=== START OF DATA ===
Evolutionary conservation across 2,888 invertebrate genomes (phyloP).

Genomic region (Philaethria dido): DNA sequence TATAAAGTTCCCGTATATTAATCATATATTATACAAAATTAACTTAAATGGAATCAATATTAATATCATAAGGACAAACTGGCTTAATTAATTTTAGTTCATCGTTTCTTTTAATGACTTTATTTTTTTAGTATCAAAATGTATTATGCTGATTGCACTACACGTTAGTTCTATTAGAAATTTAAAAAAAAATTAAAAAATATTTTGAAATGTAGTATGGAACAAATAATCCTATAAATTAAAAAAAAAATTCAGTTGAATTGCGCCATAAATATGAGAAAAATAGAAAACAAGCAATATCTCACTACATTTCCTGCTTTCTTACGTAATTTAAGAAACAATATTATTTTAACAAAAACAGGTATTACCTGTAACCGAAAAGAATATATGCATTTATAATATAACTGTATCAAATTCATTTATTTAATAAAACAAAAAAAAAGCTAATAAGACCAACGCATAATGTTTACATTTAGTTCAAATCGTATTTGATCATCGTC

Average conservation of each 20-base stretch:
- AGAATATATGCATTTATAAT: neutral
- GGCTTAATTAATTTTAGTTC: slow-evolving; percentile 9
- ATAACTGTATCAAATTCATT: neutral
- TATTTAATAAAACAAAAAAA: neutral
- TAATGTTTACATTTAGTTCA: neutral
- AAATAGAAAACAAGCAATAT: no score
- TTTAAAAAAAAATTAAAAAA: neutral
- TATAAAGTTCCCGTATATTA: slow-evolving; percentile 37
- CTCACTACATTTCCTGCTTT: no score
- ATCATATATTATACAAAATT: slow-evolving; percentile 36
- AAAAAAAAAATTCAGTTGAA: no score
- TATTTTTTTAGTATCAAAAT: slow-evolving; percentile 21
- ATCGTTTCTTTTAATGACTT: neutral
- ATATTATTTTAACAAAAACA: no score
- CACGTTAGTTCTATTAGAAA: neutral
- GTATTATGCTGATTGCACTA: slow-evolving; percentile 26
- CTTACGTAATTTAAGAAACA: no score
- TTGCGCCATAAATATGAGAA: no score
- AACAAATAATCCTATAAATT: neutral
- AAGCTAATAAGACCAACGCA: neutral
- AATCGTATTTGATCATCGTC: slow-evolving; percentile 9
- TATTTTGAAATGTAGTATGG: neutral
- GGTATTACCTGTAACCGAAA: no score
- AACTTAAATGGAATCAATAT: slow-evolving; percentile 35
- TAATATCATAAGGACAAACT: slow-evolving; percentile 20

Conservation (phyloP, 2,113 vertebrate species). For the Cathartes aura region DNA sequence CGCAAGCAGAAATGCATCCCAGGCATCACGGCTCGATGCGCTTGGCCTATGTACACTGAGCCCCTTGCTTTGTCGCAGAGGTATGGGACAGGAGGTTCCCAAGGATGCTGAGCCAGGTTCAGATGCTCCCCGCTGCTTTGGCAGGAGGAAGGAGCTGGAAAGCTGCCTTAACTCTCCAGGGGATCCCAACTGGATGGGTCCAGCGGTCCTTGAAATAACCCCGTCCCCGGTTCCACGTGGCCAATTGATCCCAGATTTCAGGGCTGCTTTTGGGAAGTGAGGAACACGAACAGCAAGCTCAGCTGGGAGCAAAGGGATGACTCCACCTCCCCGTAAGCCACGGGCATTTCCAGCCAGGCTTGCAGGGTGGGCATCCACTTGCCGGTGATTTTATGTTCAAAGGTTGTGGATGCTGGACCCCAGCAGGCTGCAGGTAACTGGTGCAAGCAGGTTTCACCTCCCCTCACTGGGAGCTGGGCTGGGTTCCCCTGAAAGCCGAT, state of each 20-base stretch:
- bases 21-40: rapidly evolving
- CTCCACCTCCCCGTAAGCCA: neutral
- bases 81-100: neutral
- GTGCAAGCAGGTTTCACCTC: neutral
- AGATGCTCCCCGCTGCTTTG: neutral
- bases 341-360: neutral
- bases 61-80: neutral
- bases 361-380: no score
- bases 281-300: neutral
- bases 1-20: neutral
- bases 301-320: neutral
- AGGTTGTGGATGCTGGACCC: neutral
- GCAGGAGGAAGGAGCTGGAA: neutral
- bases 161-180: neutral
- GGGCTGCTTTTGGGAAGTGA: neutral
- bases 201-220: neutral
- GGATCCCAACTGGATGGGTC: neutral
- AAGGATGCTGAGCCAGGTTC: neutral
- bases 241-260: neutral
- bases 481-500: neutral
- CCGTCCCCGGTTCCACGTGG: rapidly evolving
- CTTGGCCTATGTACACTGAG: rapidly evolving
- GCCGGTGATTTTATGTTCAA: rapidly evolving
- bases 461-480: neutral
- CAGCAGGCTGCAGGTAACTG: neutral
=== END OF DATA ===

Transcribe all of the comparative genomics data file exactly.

Evolutionary conservation across 2,888 invertebrate genomes (phyloP).

Genomic region (Philaethria dido): DNA sequence TATAAAGTTCCCGTATATTAATCATATATTATACAAAATTAACTTAAATGGAATCAATATTAATATCATAAGGACAAACTGGCTTAATTAATTTTAGTTCATCGTTTCTTTTAATGACTTTATTTTTTTAGTATCAAAATGTATTATGCTGATTGCACTACACGTTAGTTCTATTAGAAATTTAAAAAAAAATTAAAAAATATTTTGAAATGTAGTATGGAACAAATAATCCTATAAATTAAAAAAAAAATTCAGTTGAATTGCGCCATAAATATGAGAAAAATAGAAAACAAGCAATATCTCACTACATTTCCTGCTTTCTTACGTAATTTAAGAAACAATATTATTTTAACAAAAACAGGTATTACCTGTAACCGAAAAGAATATATGCATTTATAATATAACTGTATCAAATTCATTTATTTAATAAAACAAAAAAAAAGCTAATAAGACCAACGCATAATGTTTACATTTAGTTCAAATCGTATTTGATCATCGTC

Average conservation of each 20-base stretch:
- AGAATATATGCATTTATAAT: neutral
- GGCTTAATTAATTTTAGTTC: slow-evolving; percentile 9
- ATAACTGTATCAAATTCATT: neutral
- TATTTAATAAAACAAAAAAA: neutral
- TAATGTTTACATTTAGTTCA: neutral
- AAATAGAAAACAAGCAATAT: no score
- TTTAAAAAAAAATTAAAAAA: neutral
- TATAAAGTTCCCGTATATTA: slow-evolving; percentile 37
- CTCACTACATTTCCTGCTTT: no score
- ATCATATATTATACAAAATT: slow-evolving; percentile 36
- AAAAAAAAAATTCAGTTGAA: no score
- TATTTTTTTAGTATCAAAAT: slow-evolving; percentile 21
- ATCGTTTCTTTTAATGACTT: neutral
- ATATTATTTTAACAAAAACA: no score
- CACGTTAGTTCTATTAGAAA: neutral
- GTATTATGCTGATTGCACTA: slow-evolving; percentile 26
- CTTACGTAATTTAAGAAACA: no score
- TTGCGCCATAAATATGAGAA: no score
- AACAAATAATCCTATAAATT: neutral
- AAGCTAATAAGACCAACGCA: neutral
- AATCGTATTTGATCATCGTC: slow-evolving; percentile 9
- TATTTTGAAATGTAGTATGG: neutral
- GGTATTACCTGTAACCGAAA: no score
- AACTTAAATGGAATCAATAT: slow-evolving; percentile 35
- TAATATCATAAGGACAAACT: slow-evolving; percentile 20

Conservation (phyloP, 2,113 vertebrate species). For the Cathartes aura region DNA sequence CGCAAGCAGAAATGCATCCCAGGCATCACGGCTCGATGCGCTTGGCCTATGTACACTGAGCCCCTTGCTTTGTCGCAGAGGTATGGGACAGGAGGTTCCCAAGGATGCTGAGCCAGGTTCAGATGCTCCCCGCTGCTTTGGCAGGAGGAAGGAGCTGGAAAGCTGCCTTAACTCTCCAGGGGATCCCAACTGGATGGGTCCAGCGGTCCTTGAAATAACCCCGTCCCCGGTTCCACGTGGCCAATTGATCCCAGATTTCAGGGCTGCTTTTGGGAAGTGAGGAACACGAACAGCAAGCTCAGCTGGGAGCAAAGGGATGACTCCACCTCCCCGTAAGCCACGGGCATTTCCAGCCAGGCTTGCAGGGTGGGCATCCACTTGCCGGTGATTTTATGTTCAAAGGTTGTGGATGCTGGACCCCAGCAGGCTGCAGGTAACTGGTGCAAGCAGGTTTCACCTCCCCTCACTGGGAGCTGGGCTGGGTTCCCCTGAAAGCCGAT, state of each 20-base stretch:
- bases 21-40: rapidly evolving
- CTCCACCTCCCCGTAAGCCA: neutral
- bases 81-100: neutral
- GTGCAAGCAGGTTTCACCTC: neutral
- AGATGCTCCCCGCTGCTTTG: neutral
- bases 341-360: neutral
- bases 61-80: neutral
- bases 361-380: no score
- bases 281-300: neutral
- bases 1-20: neutral
- bases 301-320: neutral
- AGGTTGTGGATGCTGGACCC: neutral
- GCAGGAGGAAGGAGCTGGAA: neutral
- bases 161-180: neutral
- GGGCTGCTTTTGGGAAGTGA: neutral
- bases 201-220: neutral
- GGATCCCAACTGGATGGGTC: neutral
- AAGGATGCTGAGCCAGGTTC: neutral
- bases 241-260: neutral
- bases 481-500: neutral
- CCGTCCCCGGTTCCACGTGG: rapidly evolving
- CTTGGCCTATGTACACTGAG: rapidly evolving
- GCCGGTGATTTTATGTTCAA: rapidly evolving
- bases 461-480: neutral
- CAGCAGGCTGCAGGTAACTG: neutral